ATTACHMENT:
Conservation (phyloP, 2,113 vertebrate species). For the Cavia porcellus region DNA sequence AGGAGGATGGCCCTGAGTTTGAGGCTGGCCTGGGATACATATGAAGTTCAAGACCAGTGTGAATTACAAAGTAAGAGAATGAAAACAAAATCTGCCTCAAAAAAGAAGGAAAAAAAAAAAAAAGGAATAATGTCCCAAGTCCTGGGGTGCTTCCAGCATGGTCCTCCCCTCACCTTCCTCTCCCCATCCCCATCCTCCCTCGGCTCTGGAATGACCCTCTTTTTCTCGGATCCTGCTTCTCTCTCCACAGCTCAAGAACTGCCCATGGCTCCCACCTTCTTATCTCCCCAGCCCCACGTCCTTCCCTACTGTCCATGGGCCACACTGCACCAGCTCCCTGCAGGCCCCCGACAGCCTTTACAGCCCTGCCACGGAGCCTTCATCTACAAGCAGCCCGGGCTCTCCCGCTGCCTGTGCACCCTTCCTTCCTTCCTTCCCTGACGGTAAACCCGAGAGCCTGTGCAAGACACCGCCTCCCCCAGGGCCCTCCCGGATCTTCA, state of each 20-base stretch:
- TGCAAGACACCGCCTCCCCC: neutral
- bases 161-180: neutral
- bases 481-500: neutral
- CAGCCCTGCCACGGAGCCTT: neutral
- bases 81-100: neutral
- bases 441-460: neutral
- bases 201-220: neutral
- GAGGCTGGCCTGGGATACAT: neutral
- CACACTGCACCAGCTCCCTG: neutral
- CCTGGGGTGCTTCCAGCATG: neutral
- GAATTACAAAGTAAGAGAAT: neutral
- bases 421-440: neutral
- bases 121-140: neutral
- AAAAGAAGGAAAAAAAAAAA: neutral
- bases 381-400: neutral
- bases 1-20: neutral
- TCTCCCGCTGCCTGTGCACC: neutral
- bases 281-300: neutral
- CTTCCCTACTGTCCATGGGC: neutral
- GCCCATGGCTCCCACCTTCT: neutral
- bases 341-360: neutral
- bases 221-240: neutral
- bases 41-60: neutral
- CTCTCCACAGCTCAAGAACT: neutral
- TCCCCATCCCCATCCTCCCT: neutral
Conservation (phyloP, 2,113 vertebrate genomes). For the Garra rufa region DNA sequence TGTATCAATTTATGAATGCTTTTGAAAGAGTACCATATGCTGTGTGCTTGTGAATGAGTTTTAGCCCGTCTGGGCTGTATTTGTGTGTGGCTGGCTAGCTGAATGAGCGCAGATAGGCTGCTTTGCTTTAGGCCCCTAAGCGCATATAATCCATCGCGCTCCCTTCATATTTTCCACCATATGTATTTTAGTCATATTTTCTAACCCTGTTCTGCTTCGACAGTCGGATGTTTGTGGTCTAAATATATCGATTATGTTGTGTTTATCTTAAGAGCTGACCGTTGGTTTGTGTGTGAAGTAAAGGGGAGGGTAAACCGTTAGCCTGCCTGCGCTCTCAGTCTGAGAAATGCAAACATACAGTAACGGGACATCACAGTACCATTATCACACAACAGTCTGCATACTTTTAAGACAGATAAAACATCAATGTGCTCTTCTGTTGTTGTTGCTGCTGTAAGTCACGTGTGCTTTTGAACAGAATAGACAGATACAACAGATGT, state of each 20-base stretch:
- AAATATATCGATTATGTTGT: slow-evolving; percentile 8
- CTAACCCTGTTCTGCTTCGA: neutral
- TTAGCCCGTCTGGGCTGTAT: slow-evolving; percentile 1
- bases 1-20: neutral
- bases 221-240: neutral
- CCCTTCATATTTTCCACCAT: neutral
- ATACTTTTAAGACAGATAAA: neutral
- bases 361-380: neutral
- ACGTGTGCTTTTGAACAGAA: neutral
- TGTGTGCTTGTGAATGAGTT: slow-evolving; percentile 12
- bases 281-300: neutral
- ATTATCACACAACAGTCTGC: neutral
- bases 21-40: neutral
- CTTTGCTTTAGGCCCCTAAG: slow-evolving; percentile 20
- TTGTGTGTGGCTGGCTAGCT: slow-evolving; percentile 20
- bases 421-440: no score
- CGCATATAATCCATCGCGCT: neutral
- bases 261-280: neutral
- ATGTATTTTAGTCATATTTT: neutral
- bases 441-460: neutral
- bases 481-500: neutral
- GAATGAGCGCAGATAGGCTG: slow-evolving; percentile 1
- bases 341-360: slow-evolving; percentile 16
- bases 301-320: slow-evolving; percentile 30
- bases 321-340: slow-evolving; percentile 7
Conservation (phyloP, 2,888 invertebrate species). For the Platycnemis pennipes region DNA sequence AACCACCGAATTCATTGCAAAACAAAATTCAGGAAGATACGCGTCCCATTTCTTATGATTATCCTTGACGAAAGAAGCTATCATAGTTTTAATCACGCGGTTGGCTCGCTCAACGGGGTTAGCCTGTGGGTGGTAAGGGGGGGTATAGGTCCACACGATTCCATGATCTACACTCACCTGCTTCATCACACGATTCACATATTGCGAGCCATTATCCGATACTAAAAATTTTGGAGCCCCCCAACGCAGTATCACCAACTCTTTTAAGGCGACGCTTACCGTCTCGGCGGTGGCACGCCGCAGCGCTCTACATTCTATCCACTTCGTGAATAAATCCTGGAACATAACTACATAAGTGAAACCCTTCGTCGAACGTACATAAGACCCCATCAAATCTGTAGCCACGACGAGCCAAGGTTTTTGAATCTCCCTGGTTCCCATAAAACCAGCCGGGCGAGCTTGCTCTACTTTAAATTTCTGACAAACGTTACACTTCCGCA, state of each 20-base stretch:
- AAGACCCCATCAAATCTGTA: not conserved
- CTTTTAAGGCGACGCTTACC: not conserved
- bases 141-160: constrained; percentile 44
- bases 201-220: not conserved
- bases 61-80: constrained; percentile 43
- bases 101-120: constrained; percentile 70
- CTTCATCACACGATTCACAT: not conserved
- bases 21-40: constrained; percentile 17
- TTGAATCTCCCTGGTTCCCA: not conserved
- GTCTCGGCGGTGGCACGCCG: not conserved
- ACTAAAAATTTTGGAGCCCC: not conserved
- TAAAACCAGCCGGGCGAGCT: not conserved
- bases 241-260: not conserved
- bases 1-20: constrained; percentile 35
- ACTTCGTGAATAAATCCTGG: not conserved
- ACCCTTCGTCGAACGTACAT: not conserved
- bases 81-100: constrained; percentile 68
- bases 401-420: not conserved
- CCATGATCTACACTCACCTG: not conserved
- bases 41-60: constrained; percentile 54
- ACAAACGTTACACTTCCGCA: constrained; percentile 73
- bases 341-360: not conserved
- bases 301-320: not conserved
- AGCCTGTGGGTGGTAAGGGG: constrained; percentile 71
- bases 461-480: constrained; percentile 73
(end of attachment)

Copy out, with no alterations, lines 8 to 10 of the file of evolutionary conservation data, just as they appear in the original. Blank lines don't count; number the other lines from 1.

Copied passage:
- bases 201-220: neutral
- GAGGCTGGCCTGGGATACAT: neutral
- CACACTGCACCAGCTCCCTG: neutral